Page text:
The bishop of Newcastle says she is “extremely disappointed” that the former Archbishop of York, Lord Sentamu, is still refusing to apologise over his criticism of a review into a clergy abuse case.
In a strongly worded statement on the Diocese of Newcastle’s website, Rt Rev Dr Helen-Ann Hartley said his tone is inconsistent with the culture expected around safeguarding and that it has had a significant impact on survivors as well as undermining public confidence.
In May, bishop Helen-Ann told Lord Sentamu to step back from ministry in the diocese as a result of his public response to criticism of him contained within an independent review into the case of a vicar – the late Trevor Devamanikkam – who raped a 16-year-old boy in the 1980s. The review concluded that several bishops, including the then Archbishop of York John Sentamu, “failed to act” after the survivor disclosed the abuse on multiple occasions over a decade.
Bishop Helen-Ann said she had asked him to step back until the findings of the report and his response to it could be explored further. However, she said that following a meeting with Lord Sentamu on 25th July, her “concern remains that his public statement, following the Learning Lessons Review, is inconsistent with the tone and culture I expect around safeguarding in Newcastle Diocese, and has had a significant impact on survivors and undermined public confidence”.
He statement continued: “It is for these reasons that I have asked Lord Sentamu to reflect on his words, and in particular the impact of them, and to offer an apology.
“I am extremely disappointed that Lord Sentamu feels unable to make an apology at this time, and it is with sadness that I do not feel able to grant him my Permission to Officiate within the Diocese of Newcastle, or delegate authority to him. My door remains open, and the matter is in his hands.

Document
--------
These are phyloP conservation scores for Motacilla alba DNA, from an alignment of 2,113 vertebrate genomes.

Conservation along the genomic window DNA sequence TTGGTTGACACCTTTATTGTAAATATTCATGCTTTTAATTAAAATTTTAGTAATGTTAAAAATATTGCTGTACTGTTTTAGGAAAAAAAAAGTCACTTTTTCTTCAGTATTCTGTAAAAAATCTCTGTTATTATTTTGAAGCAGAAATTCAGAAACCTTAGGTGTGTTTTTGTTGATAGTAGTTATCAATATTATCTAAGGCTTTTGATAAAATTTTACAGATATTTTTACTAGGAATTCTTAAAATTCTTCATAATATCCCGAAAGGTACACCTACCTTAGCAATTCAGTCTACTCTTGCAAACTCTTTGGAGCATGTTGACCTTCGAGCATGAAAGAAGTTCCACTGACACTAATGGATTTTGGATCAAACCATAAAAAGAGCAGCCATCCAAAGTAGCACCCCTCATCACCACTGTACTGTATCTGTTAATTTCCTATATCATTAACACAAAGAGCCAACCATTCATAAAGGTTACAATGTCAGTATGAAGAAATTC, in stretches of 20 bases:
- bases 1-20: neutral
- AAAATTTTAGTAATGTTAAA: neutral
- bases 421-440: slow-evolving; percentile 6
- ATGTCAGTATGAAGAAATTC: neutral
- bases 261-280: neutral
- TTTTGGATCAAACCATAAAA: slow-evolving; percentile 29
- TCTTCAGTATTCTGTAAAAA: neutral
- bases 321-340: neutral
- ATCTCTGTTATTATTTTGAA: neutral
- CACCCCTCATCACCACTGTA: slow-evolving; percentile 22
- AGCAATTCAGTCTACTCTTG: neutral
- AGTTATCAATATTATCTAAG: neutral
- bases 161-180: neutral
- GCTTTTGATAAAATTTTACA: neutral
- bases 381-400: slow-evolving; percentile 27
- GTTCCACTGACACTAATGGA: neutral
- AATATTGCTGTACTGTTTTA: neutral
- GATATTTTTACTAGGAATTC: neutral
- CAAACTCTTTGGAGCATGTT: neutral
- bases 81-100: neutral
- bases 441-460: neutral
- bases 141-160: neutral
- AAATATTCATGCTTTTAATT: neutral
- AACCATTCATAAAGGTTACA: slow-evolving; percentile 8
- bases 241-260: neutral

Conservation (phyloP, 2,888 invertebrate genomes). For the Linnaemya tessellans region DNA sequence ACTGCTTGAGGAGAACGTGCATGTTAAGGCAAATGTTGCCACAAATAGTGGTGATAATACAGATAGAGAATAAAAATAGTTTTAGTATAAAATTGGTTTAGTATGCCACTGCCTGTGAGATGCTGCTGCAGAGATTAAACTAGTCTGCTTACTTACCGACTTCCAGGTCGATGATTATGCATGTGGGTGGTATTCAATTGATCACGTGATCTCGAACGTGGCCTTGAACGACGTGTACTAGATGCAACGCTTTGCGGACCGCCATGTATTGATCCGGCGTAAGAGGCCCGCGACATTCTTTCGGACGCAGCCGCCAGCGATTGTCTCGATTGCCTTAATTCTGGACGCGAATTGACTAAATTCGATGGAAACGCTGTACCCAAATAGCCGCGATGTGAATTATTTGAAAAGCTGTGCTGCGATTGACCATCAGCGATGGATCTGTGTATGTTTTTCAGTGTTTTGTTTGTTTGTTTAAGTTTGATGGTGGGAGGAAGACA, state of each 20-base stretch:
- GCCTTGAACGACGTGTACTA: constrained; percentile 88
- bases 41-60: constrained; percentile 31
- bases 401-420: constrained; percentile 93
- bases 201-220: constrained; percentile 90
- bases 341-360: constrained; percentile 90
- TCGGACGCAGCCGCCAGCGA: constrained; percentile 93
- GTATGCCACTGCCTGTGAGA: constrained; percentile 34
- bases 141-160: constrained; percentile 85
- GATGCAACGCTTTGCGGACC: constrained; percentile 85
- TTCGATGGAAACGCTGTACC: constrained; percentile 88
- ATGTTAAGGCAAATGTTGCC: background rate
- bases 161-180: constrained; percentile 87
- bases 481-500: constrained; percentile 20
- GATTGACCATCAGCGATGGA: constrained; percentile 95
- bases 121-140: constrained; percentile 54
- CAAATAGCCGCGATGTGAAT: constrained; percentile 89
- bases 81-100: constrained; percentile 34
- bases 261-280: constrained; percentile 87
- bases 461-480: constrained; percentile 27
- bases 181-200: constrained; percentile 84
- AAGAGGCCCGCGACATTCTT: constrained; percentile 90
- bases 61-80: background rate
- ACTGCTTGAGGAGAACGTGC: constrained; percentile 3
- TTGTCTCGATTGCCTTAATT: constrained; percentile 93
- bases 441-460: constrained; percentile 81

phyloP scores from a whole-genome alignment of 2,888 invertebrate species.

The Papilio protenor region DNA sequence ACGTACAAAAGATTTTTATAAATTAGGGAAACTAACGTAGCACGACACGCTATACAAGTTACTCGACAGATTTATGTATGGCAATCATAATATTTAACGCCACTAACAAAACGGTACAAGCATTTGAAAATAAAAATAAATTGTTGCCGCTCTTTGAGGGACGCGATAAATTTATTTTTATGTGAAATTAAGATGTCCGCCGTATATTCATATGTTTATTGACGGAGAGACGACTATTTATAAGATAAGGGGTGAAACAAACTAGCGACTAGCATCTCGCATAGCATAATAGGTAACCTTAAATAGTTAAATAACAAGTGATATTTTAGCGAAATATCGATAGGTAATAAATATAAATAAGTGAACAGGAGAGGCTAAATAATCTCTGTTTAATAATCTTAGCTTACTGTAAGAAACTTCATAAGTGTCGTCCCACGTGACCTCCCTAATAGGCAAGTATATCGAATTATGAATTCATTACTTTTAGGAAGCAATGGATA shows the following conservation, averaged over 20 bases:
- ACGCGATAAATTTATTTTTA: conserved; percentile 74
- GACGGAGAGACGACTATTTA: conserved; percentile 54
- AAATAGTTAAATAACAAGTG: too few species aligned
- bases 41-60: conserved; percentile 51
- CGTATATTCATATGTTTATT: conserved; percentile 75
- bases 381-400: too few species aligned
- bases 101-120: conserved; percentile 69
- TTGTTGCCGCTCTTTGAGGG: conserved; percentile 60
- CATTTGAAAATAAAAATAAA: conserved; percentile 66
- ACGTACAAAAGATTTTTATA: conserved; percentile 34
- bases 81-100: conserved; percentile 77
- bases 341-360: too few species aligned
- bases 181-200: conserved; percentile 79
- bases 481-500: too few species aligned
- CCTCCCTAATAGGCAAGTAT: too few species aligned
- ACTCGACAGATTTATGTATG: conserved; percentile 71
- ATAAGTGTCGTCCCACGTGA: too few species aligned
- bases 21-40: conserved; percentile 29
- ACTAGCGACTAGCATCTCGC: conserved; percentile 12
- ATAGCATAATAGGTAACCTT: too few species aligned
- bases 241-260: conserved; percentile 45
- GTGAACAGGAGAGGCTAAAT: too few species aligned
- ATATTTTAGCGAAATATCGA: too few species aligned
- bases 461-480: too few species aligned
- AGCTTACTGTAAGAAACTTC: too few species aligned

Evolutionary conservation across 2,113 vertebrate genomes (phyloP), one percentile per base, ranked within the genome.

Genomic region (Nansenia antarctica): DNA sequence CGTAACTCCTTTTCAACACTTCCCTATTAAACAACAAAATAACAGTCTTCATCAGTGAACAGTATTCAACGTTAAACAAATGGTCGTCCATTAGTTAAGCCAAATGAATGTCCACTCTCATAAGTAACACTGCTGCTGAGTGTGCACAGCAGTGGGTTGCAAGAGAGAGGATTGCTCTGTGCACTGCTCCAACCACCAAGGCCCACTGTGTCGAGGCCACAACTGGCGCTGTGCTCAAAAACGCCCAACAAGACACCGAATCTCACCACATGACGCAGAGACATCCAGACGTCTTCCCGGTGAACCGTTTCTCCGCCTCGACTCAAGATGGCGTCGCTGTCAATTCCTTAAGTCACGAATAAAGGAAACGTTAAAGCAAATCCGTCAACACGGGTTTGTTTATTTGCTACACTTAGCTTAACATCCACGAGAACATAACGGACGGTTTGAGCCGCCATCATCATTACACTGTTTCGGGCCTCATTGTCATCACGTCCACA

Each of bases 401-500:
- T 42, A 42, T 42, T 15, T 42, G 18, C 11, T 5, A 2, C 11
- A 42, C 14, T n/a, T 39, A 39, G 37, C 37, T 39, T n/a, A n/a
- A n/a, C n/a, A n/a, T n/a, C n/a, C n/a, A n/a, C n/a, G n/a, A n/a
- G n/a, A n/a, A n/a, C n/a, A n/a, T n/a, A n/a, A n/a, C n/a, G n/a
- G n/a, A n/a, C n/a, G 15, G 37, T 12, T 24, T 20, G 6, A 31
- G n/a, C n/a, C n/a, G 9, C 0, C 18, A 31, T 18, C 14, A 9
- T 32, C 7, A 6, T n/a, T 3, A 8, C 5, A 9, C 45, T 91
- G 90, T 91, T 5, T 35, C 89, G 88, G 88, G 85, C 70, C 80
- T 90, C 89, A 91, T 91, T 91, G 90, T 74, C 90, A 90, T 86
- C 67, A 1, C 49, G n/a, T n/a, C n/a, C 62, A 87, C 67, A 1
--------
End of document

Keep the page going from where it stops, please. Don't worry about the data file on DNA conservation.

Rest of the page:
"The Archbishop of York, Stephen Cottrell has been kept fully informed through this process and remains supportive of my decision and continues himself to pray that a way forward may be found. The Diocese of Newcastle remains committed to the highest standards of safeguarding which seek always to place victims and survivors at the heart of this vital work.”
Commentator and advocate for abuse survivors Andrew Graystone told Premier:
“It’s about culture. It's about how the church responds to external scrutiny. These are lessons you must learn, and the question is, when somebody comes in as an expert from the outside and tells the church it has lessons to learn, how does it receive that report? The answer should be, ‘Well, we must learn from experts from the outside’. That’s what the bishop of Newcastle is saying. However, Lord Sentamu has said that church rules supersede whatever might be said to us from outside.”
In June, the Church of England sacked its Independent Safeguarding Board (ISB) to an outcry from survivors. However, earlier this month, it was announced that the former Chair of the Independent Inquiry into Child Sexual Abuse, Professor Alexis Jay is to look at ways of creating an independent structure to provide oversight of safeguarding in the Church.
Andrew Graystone continued: “In the end, it comes down to individuals who are hurt in church life, and children and vulnerable adults who are put at risk. If the Church wants to improve its safeguarding, it must listen to its external experts.
“My sympathies lie with victims and survivors of abuse, who are seeking to find justice and restoration and need the Church's help. And for the church to help them that way, [it] requires real humility from church leaders. We haven’t at the moment seen that humility from Lord Sentamu.”